Joel Ward celebrates his power play goal
The Oilers' seven minor penalties in Game 1 resulted in two goals against and less prime ice time for their offensive stars. Beating the Sharks is going to require more discipline.
There will be no panic this morning in Edmonton. There’s no reason for it, really. Sure, the Oilers face a one-nil deficit in their opening round series against the defending Western Conference champion San Jose Sharks, but one game does not a series make.
That doesn’t mean this young Edmonton team doesn’t need to make some corrections, however.
As coach Todd McLellan addresses his group and as the youthful Oilers watch game film, they’ll see a smothering performance in the early going that led to a 2-0 lead after the first period. In many aspects, the opening frame of Game 1 was about as good as one could have hoped from an Oilers perspective. Oscar Klefbom scored in the early going, which didn’t only signal an early lead but an early offensive contribution from the back end, which is going to be important on any run in the post-season. Later, Milan Lucic doubled that lead with a goal of his own — a power play tally, no less. And throughout the frame the Oilers generated 14 shot attempts to the Sharks’ nine, getting the run of the possession game when the teams were at even strength.
But sprinkled among all the good Edmonton did in the first 20 minutes of playoff hockey the organization has seen in a decade were three minor penalties. And the Oilers should be coming away from the opening contest with the realization that if they want to emerge from the first round victorious, winning a series against a team that nearly climbed the mountain one season prior, something’s going to need to be done about the lack of discipline.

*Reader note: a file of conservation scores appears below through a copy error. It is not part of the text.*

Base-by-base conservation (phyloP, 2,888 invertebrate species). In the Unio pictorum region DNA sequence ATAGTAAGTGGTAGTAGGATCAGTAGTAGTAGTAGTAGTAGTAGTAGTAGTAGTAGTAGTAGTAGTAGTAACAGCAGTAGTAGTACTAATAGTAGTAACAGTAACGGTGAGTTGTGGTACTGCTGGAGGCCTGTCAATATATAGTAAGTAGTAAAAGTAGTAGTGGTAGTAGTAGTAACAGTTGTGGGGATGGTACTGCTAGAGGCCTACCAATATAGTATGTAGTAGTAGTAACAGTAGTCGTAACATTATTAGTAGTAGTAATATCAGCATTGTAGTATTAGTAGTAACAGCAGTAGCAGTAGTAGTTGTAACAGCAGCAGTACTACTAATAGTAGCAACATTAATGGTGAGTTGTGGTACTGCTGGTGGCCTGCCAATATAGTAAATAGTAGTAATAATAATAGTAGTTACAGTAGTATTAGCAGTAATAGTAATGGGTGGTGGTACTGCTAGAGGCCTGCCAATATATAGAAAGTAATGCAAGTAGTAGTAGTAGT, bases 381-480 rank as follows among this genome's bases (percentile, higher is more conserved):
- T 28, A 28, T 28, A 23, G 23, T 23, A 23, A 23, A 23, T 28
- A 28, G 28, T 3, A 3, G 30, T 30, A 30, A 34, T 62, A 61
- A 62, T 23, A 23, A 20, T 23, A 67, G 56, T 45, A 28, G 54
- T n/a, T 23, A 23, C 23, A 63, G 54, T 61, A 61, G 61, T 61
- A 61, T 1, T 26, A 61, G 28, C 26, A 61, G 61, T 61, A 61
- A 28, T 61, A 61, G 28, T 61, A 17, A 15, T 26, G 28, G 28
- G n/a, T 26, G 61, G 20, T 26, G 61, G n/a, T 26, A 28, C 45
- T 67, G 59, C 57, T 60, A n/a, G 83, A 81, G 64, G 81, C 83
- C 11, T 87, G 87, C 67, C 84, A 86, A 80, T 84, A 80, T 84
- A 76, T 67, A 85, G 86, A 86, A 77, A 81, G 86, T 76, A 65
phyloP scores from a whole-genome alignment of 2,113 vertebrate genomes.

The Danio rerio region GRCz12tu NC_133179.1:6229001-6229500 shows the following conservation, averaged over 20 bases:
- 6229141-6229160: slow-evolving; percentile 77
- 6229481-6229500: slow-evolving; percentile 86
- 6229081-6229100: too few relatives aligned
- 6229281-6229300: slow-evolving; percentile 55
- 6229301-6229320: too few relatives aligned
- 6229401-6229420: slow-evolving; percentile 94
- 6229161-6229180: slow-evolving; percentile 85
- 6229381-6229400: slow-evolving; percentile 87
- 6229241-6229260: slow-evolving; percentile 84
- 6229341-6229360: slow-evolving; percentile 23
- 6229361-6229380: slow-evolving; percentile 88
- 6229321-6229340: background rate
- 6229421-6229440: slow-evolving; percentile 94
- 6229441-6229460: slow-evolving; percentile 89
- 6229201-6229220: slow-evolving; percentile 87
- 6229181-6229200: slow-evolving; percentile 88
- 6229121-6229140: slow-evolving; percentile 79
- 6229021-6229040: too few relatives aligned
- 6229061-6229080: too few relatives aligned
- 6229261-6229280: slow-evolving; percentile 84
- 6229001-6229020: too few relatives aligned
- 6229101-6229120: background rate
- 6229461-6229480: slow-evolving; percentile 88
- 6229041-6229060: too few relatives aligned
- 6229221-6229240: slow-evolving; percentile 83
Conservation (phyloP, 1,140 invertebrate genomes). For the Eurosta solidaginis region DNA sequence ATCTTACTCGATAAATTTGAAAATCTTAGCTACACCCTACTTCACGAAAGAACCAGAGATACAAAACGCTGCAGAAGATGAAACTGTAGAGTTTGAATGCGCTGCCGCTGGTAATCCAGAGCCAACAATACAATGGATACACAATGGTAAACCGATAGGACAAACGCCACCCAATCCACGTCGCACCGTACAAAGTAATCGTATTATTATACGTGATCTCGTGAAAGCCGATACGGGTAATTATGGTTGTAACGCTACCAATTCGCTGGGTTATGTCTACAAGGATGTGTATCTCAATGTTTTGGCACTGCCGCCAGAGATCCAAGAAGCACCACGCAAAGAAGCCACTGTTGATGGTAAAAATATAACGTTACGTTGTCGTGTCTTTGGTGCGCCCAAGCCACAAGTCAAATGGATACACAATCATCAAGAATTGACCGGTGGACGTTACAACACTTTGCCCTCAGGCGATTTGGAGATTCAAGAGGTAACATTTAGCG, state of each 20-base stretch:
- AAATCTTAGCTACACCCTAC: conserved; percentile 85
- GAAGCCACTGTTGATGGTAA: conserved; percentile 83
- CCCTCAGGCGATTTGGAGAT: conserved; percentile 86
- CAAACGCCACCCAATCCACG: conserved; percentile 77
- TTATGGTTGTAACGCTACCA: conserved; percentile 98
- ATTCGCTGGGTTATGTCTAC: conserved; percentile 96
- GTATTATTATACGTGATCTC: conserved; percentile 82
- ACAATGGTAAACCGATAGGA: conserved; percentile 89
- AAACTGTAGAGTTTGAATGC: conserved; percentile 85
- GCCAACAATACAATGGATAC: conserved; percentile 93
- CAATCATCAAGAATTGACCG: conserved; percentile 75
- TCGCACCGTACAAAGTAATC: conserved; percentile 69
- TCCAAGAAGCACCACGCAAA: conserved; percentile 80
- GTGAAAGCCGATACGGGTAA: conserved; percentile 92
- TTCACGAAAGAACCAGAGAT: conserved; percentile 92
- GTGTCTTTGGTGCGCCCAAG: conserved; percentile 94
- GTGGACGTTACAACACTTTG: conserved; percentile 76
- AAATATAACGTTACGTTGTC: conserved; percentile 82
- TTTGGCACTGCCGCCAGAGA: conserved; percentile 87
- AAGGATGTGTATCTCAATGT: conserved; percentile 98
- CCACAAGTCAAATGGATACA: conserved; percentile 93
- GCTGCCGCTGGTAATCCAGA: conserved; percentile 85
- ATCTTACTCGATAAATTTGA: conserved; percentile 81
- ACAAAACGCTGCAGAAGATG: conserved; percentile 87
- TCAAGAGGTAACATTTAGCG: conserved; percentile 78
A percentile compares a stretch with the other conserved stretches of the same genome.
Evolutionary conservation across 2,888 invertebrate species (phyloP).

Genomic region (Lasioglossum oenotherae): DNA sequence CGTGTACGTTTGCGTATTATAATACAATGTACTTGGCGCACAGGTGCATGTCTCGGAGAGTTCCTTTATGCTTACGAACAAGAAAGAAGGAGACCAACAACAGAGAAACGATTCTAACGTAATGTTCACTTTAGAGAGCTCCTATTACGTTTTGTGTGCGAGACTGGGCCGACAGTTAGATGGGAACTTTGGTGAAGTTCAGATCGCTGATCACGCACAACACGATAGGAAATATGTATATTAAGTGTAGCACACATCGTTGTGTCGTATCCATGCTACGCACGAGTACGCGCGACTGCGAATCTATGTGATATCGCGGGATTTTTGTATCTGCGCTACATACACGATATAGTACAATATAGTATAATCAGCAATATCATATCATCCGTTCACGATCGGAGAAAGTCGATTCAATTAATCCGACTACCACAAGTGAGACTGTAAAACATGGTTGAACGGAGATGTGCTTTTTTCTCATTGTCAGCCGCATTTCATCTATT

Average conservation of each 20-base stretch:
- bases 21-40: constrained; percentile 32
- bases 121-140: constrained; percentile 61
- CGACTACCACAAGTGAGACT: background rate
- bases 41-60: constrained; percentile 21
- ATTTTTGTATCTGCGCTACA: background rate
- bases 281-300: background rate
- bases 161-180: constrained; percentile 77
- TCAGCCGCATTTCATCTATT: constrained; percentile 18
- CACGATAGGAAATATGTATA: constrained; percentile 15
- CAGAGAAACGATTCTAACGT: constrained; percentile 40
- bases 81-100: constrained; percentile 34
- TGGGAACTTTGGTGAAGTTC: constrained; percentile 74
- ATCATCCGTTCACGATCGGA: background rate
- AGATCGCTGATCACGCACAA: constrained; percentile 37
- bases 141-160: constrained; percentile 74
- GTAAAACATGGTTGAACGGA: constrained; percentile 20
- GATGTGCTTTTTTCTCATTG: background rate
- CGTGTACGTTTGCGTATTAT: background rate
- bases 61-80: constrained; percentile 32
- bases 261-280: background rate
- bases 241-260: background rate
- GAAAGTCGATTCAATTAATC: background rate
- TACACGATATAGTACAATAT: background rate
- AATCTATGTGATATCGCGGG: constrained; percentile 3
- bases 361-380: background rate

In Game 1, Edmonton managed to pick up seven minor infractions, six of which resulted in power plays for San Jose. And though the merits of each minor can be argued — was Drake Caggiula’s hook late in the first really enough to really warrant a whistle? — the fact of the matter is they were called and may have very well swung the contest in San Jose’s favor. Said McLellan post-game: “Some were careless sticks, some were hooks that we didn’t need to hook, one was a slash we didn’t need to slash. We wasted 10 or 11 minutes penalty killing tonight. Takes a lot of energy out of a number of individuals, takes a lot of players out of the rhythm of the game and certainly didn’t work in our favor. That’s pretty obvious.”
On the scoreboard, no two penalties were more impactful than Caggiula’s hook and Patrick Maroon’s bizarre holding the stick minor, which came when he decided it best to sit on Marc-Edouard Vlasic’s stick, leading to a battle that saw both players heading for the box. At the end of Caggiula’s first of two minors, Joel Ward scored the first of the Sharks’ two goals on the evening and the resulting 4-on-4 from the dustup between Maroon and Vlasic opened up the game. San Jose took advantage with Paul Martin levelling the score.
It’s tough enough to surrender a two-goal lead, but tougher yet when one could say Edmonton shot themselves in their own foot. Looking at the infractions, it could be argued that every single one was needless. The first call came on an offensive-zone trip behind the Sharks’ net. The second was a post-whistle high stick. Caggiula’s was the third, which was followed by a reckless elbowing minor midway through the second frame by Eric Gryba. Then there’s a second high-sticking call, Maroon’s odd minor and, finally, the slash.